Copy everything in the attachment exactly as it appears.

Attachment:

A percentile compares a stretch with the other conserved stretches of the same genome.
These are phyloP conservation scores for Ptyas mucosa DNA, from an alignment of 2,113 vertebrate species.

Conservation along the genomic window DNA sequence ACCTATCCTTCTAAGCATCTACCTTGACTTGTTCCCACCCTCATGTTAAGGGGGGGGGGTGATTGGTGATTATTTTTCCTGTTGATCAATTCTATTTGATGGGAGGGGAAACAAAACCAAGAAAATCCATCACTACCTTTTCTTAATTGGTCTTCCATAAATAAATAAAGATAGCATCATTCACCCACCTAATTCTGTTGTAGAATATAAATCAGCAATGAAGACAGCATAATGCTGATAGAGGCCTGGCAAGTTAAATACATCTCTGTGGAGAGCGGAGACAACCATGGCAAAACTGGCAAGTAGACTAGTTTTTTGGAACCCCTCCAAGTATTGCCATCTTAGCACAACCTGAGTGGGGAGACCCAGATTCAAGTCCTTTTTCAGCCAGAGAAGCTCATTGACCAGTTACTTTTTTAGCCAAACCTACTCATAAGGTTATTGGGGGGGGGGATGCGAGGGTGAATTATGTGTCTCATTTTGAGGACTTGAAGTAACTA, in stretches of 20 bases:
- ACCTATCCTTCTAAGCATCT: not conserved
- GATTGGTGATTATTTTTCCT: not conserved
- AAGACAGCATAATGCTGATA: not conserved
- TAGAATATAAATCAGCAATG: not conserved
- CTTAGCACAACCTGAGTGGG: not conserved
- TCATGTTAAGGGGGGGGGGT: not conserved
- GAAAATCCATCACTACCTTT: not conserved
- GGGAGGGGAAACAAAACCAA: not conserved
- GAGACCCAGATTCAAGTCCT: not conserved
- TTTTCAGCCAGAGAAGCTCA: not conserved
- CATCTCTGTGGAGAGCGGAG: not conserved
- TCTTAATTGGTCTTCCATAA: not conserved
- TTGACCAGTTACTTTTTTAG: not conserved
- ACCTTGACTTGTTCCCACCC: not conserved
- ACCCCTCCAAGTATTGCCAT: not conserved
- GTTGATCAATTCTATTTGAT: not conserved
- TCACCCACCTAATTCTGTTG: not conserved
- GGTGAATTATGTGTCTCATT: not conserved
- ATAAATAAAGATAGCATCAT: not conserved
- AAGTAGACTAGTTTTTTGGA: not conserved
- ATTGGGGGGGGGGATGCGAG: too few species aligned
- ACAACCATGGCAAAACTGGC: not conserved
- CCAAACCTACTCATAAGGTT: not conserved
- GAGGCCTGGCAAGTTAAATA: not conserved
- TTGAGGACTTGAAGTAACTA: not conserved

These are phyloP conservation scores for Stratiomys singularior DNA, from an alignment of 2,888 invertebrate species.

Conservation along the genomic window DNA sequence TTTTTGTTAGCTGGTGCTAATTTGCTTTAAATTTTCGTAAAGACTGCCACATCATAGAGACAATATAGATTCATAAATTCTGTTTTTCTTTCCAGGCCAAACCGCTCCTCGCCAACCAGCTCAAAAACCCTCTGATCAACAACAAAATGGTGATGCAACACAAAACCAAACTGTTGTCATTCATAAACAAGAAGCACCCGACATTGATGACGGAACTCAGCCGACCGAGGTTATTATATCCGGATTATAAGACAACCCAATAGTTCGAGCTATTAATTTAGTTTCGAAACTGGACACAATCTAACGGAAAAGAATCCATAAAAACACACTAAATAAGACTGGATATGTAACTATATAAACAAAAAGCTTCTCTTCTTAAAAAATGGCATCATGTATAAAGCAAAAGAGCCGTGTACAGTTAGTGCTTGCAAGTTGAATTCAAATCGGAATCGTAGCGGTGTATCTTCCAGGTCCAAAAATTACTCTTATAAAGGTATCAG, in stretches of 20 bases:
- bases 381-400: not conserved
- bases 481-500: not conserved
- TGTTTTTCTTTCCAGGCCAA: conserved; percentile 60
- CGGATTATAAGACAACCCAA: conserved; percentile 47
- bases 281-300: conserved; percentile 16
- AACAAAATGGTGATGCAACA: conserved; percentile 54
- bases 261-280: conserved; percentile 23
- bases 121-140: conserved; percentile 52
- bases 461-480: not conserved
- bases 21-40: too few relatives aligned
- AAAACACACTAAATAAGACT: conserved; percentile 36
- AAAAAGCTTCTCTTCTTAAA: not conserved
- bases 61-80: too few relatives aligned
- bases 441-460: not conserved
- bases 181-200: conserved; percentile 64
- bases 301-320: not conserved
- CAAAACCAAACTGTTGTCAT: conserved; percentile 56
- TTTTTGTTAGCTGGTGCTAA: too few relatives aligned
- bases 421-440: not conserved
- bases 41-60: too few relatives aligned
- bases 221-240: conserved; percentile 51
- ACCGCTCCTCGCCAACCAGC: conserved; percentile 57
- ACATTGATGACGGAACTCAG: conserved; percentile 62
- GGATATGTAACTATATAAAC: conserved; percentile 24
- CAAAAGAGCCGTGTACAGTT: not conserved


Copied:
A percentile compares a stretch with the other conserved stretches of the same genome.
These are phyloP conservation scores for Ptyas mucosa DNA, from an alignment of 2,113 vertebrate species.

Conservation along the genomic window DNA sequence ACCTATCCTTCTAAGCATCTACCTTGACTTGTTCCCACCCTCATGTTAAGGGGGGGGGGTGATTGGTGATTATTTTTCCTGTTGATCAATTCTATTTGATGGGAGGGGAAACAAAACCAAGAAAATCCATCACTACCTTTTCTTAATTGGTCTTCCATAAATAAATAAAGATAGCATCATTCACCCACCTAATTCTGTTGTAGAATATAAATCAGCAATGAAGACAGCATAATGCTGATAGAGGCCTGGCAAGTTAAATACATCTCTGTGGAGAGCGGAGACAACCATGGCAAAACTGGCAAGTAGACTAGTTTTTTGGAACCCCTCCAAGTATTGCCATCTTAGCACAACCTGAGTGGGGAGACCCAGATTCAAGTCCTTTTTCAGCCAGAGAAGCTCATTGACCAGTTACTTTTTTAGCCAAACCTACTCATAAGGTTATTGGGGGGGGGGATGCGAGGGTGAATTATGTGTCTCATTTTGAGGACTTGAAGTAACTA, in stretches of 20 bases:
- ACCTATCCTTCTAAGCATCT: not conserved
- GATTGGTGATTATTTTTCCT: not conserved
- AAGACAGCATAATGCTGATA: not conserved
- TAGAATATAAATCAGCAATG: not conserved
- CTTAGCACAACCTGAGTGGG: not conserved
- TCATGTTAAGGGGGGGGGGT: not conserved
- GAAAATCCATCACTACCTTT: not conserved
- GGGAGGGGAAACAAAACCAA: not conserved
- GAGACCCAGATTCAAGTCCT: not conserved
- TTTTCAGCCAGAGAAGCTCA: not conserved
- CATCTCTGTGGAGAGCGGAG: not conserved
- TCTTAATTGGTCTTCCATAA: not conserved
- TTGACCAGTTACTTTTTTAG: not conserved
- ACCTTGACTTGTTCCCACCC: not conserved
- ACCCCTCCAAGTATTGCCAT: not conserved
- GTTGATCAATTCTATTTGAT: not conserved
- TCACCCACCTAATTCTGTTG: not conserved
- GGTGAATTATGTGTCTCATT: not conserved
- ATAAATAAAGATAGCATCAT: not conserved
- AAGTAGACTAGTTTTTTGGA: not conserved
- ATTGGGGGGGGGGATGCGAG: too few species aligned
- ACAACCATGGCAAAACTGGC: not conserved
- CCAAACCTACTCATAAGGTT: not conserved
- GAGGCCTGGCAAGTTAAATA: not conserved
- TTGAGGACTTGAAGTAACTA: not conserved

These are phyloP conservation scores for Stratiomys singularior DNA, from an alignment of 2,888 invertebrate species.

Conservation along the genomic window DNA sequence TTTTTGTTAGCTGGTGCTAATTTGCTTTAAATTTTCGTAAAGACTGCCACATCATAGAGACAATATAGATTCATAAATTCTGTTTTTCTTTCCAGGCCAAACCGCTCCTCGCCAACCAGCTCAAAAACCCTCTGATCAACAACAAAATGGTGATGCAACACAAAACCAAACTGTTGTCATTCATAAACAAGAAGCACCCGACATTGATGACGGAACTCAGCCGACCGAGGTTATTATATCCGGATTATAAGACAACCCAATAGTTCGAGCTATTAATTTAGTTTCGAAACTGGACACAATCTAACGGAAAAGAATCCATAAAAACACACTAAATAAGACTGGATATGTAACTATATAAACAAAAAGCTTCTCTTCTTAAAAAATGGCATCATGTATAAAGCAAAAGAGCCGTGTACAGTTAGTGCTTGCAAGTTGAATTCAAATCGGAATCGTAGCGGTGTATCTTCCAGGTCCAAAAATTACTCTTATAAAGGTATCAG, in stretches of 20 bases:
- bases 381-400: not conserved
- bases 481-500: not conserved
- TGTTTTTCTTTCCAGGCCAA: conserved; percentile 60
- CGGATTATAAGACAACCCAA: conserved; percentile 47
- bases 281-300: conserved; percentile 16
- AACAAAATGGTGATGCAACA: conserved; percentile 54
- bases 261-280: conserved; percentile 23
- bases 121-140: conserved; percentile 52
- bases 461-480: not conserved
- bases 21-40: too few relatives aligned
- AAAACACACTAAATAAGACT: conserved; percentile 36
- AAAAAGCTTCTCTTCTTAAA: not conserved
- bases 61-80: too few relatives aligned
- bases 441-460: not conserved
- bases 181-200: conserved; percentile 64
- bases 301-320: not conserved
- CAAAACCAAACTGTTGTCAT: conserved; percentile 56
- TTTTTGTTAGCTGGTGCTAA: too few relatives aligned
- bases 421-440: not conserved
- bases 41-60: too few relatives aligned
- bases 221-240: conserved; percentile 51
- ACCGCTCCTCGCCAACCAGC: conserved; percentile 57
- ACATTGATGACGGAACTCAG: conserved; percentile 62
- GGATATGTAACTATATAAAC: conserved; percentile 24
- CAAAAGAGCCGTGTACAGTT: not conserved